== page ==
I've edited some of the videos now and uploaded a few of mine to you tube. It takes ages to upload these clips as the file sizes are in excess of 100mb and they're only a few seconds long - Don't know why that is? It also seems that the editing process makes the file sizes much larger even though I'm only using very short clips of the videos?
http://www.youtube.com/watch?v=kAPkSkB_KFY Leg Break
http://www.youtube.com/watch?v=lNUtlN7wGY4 Wrong Un
http://www.youtube.com/watch?v=Y7EIDvehGTE The Gipper
If the Wizard is looking for clips, none of the clips I got were that good and a lot of them you had people walk in front of the camera just as you were bowling. I got one or two of Wayne as well and some of Neil batting. The thing is for some reason I don't understand - the process of editing them and making them shorter and cutting all the crap out increases the physical file sizes. It ends up for instance that a 4 second bowling sequence is 120MB in size. So I'm fast running out of youtube space and harddrive space. I reckon they're useful things to have and look at especially if you edit them in http://www.virtualdub.org/ and slow them down to slow motion clips of 5 or 6 FPS. So if you're interested in doing that I might look at whether it's better to save the original capture files or edit your clips and then burn them to either a CD or a DVD and perhaps come to some arrangement (remuneration) as it takes ages to do it all and every time I take the camera I run the risk of it being smashed to bits! I'll have to look at how easy it is to do all of this and the logistics. If you are interested you'll have to let me know and I'll keep your files till I've got a disc worth.
Other Cricket Stuff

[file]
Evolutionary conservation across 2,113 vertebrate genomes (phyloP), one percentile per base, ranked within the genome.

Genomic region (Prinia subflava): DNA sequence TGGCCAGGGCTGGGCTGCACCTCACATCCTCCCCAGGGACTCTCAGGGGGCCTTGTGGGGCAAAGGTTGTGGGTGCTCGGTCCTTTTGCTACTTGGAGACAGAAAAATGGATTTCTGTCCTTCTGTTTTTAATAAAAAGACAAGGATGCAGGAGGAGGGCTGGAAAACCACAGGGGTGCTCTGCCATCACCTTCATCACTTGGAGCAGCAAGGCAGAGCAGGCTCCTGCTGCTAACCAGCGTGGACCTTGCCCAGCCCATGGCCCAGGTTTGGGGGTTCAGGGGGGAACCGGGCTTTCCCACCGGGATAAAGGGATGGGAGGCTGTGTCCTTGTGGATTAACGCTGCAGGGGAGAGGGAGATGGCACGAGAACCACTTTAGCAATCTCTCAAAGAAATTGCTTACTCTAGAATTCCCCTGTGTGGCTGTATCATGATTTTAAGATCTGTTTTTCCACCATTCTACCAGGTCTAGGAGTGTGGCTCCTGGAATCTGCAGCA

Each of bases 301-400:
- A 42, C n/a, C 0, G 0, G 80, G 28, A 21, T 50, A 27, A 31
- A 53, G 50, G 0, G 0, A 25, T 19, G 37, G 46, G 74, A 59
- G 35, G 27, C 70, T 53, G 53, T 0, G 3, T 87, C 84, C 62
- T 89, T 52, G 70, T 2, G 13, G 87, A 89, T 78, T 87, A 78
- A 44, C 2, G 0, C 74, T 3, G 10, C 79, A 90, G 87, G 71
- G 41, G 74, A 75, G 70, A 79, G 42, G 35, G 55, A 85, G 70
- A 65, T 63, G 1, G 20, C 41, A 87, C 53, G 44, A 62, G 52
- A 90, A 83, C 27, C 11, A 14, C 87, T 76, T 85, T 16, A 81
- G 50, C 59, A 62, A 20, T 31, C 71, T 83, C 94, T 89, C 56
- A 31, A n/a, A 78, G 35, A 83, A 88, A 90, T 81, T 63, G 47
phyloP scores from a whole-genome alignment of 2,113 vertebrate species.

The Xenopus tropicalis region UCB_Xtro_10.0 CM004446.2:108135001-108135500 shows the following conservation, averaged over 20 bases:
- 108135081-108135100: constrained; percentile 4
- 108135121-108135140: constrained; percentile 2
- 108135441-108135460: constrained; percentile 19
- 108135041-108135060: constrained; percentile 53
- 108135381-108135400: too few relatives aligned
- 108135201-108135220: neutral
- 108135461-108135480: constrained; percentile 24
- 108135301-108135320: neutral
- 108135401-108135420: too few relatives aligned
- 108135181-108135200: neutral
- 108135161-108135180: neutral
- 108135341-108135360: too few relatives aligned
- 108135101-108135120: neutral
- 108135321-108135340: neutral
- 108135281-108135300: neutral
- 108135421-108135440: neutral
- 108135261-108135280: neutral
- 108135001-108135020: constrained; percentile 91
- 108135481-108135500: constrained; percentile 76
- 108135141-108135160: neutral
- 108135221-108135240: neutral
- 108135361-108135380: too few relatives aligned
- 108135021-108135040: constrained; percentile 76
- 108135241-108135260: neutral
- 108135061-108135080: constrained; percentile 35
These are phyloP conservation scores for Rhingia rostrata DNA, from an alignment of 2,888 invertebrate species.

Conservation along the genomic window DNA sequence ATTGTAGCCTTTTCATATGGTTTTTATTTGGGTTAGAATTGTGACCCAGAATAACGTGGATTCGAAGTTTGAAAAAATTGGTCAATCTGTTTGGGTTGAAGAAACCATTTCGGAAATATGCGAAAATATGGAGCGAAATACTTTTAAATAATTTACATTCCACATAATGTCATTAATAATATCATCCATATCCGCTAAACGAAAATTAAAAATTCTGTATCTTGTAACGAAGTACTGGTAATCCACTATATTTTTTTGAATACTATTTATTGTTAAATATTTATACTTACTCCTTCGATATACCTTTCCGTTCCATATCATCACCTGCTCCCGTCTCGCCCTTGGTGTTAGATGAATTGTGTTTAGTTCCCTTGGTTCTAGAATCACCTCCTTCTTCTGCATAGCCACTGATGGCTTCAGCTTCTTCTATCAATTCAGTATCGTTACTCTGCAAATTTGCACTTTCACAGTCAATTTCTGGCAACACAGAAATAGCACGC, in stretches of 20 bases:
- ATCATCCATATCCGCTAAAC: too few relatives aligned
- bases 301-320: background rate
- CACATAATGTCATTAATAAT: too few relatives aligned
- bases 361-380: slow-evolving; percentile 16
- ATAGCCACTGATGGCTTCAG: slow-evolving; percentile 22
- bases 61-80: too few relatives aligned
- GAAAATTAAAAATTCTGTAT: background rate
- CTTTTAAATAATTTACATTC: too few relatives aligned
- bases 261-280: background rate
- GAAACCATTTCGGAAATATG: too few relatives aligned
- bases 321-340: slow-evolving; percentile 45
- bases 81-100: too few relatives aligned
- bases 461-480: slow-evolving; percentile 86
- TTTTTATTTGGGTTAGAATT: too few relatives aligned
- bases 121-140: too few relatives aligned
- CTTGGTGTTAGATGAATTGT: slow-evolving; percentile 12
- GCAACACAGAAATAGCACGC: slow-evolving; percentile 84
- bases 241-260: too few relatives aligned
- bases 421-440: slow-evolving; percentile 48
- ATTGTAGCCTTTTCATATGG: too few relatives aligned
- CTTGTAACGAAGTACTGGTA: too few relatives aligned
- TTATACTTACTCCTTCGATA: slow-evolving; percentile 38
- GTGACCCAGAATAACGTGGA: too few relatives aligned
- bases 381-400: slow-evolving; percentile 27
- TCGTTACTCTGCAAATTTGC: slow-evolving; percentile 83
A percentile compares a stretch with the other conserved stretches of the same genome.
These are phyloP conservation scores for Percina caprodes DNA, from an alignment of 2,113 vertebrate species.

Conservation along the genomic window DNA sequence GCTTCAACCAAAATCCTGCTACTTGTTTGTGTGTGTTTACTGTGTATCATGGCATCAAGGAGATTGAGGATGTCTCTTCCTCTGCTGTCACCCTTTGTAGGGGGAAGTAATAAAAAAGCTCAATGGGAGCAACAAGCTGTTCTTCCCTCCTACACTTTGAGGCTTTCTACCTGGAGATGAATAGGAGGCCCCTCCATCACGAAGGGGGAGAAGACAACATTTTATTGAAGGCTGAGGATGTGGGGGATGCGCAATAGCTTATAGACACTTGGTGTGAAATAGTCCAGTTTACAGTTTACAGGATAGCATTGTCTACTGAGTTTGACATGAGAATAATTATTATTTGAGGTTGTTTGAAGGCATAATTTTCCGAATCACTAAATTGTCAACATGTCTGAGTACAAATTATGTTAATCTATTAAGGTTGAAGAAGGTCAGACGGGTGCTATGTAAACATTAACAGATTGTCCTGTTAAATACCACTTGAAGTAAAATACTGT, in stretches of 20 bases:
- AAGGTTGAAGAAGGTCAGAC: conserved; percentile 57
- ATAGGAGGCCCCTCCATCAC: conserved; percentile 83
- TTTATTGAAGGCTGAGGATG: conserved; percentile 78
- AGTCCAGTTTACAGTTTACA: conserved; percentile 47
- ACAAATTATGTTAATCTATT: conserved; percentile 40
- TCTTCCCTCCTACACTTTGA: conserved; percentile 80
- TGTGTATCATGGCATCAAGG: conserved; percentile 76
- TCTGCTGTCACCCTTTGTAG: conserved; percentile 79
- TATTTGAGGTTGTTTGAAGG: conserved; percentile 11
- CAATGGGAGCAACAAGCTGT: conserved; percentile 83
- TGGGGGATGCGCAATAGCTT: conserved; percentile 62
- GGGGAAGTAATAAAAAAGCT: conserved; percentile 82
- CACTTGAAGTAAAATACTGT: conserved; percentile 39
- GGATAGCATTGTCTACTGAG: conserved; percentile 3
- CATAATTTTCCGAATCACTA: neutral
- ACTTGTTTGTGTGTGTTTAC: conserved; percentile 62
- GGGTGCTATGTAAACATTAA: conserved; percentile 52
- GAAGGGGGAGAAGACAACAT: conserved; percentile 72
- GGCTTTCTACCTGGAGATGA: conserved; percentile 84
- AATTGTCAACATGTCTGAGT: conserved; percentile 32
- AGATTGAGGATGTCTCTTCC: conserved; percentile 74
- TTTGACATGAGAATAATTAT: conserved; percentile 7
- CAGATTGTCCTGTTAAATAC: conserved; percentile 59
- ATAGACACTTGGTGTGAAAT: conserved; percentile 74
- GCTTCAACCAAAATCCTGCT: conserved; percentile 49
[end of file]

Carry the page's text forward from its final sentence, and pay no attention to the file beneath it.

While my Older son Ben was doing his Karate today Joe and me snuck into an empty Badminton bay and did some throwing, fielding and catching practice. Later on in between swimming sessions we also practiced batting as well and I noted that Joe was using a technique (the 9-9-9) technique he was taught last week at Basildon and Pitsea CC. I was quite impressed with that. Also all day today I've been working on their fielding positions with them as they've been instructed to learn at least 3 fielding positions. So I've made a pitch with a bit of string and then placed a couple of markers for the bat and bowler and then made some plastic tokens with the fielding positions written on them. All day on and off when we've done things like have a cup of tea in order that they can have biscuits they've had to place the tokens on the pitch in the relevant places. Initially I was only looking for them to know 4, but Joe really went for it and saw it as a real challenge where he could get one over his older brother and Joe by about the 7th attempt had all 11 placings! Ben then saw that the guanlet had been thrown down and he learned them all. So by the end of the day both of them seemed to be able to name the key 11 fielding positions they'd been given diagrams for in any order in any sequence. It probably helped that when me and Joe had been doing our catching drills Joe was having to run to the positions I was calling out.
It'll be interesting to see if they can do the same tomorrow?
Here's the image the next day with Joe just finishing the placings off by putting down the position for 3rd man. It's a little confusing as different resources give slightly different indications as to where the positions actually are. For the most part I err towards the placements as indicated by this diagram found on the internet at Wikipedia http://en.wikipedia.org/wiki/Cricket#Fielding This is pretty much the same as the fielding positions as indicated in Simon Hughes book Jargon Busting - Mastering the art of cricket. This book in particular makes it clear that the positions offer some level of flexibility and that they're not universally rigid in their positioning.